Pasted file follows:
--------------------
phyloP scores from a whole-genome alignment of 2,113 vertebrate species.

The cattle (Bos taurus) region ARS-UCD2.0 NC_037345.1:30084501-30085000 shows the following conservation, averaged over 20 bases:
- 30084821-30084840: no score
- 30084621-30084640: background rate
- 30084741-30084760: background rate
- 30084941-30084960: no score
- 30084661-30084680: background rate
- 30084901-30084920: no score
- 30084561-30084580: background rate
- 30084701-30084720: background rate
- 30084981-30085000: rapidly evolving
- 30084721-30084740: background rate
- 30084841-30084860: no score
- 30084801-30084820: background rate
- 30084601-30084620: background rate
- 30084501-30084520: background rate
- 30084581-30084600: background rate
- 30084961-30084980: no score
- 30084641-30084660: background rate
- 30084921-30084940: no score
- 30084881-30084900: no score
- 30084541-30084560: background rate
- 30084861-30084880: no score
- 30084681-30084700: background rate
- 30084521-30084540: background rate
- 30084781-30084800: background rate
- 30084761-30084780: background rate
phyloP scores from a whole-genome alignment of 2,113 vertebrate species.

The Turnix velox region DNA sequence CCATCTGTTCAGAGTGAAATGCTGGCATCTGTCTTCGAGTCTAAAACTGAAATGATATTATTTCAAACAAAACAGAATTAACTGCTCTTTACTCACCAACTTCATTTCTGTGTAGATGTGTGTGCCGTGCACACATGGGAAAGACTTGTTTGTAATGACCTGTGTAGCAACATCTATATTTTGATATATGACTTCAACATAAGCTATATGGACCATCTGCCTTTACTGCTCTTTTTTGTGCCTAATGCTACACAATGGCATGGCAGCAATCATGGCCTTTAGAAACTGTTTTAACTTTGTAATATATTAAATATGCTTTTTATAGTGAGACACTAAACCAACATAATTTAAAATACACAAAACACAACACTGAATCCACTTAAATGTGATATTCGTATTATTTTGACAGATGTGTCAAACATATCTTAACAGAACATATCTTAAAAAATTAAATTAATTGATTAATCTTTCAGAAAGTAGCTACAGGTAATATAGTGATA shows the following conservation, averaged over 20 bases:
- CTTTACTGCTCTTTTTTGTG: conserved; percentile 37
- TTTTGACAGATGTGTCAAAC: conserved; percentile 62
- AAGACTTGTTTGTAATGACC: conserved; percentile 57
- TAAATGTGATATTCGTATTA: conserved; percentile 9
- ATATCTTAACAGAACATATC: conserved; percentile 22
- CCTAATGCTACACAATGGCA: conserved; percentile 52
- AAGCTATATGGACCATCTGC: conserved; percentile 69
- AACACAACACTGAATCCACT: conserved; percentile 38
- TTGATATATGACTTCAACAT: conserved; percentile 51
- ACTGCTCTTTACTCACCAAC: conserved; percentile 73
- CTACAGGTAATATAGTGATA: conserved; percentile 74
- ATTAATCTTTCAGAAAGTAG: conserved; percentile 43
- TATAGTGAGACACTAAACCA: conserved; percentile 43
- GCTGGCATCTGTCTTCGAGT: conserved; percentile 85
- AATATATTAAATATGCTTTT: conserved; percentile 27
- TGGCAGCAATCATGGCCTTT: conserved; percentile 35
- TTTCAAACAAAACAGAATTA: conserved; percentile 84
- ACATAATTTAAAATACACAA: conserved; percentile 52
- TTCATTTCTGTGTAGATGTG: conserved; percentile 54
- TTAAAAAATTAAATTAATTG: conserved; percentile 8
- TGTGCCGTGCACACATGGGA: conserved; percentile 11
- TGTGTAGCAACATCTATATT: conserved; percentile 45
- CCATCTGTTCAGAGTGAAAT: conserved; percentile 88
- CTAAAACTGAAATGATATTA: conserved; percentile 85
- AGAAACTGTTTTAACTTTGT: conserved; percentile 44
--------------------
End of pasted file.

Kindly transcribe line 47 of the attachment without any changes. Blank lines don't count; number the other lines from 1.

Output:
- ACATAATTTAAAATACACAA: conserved; percentile 52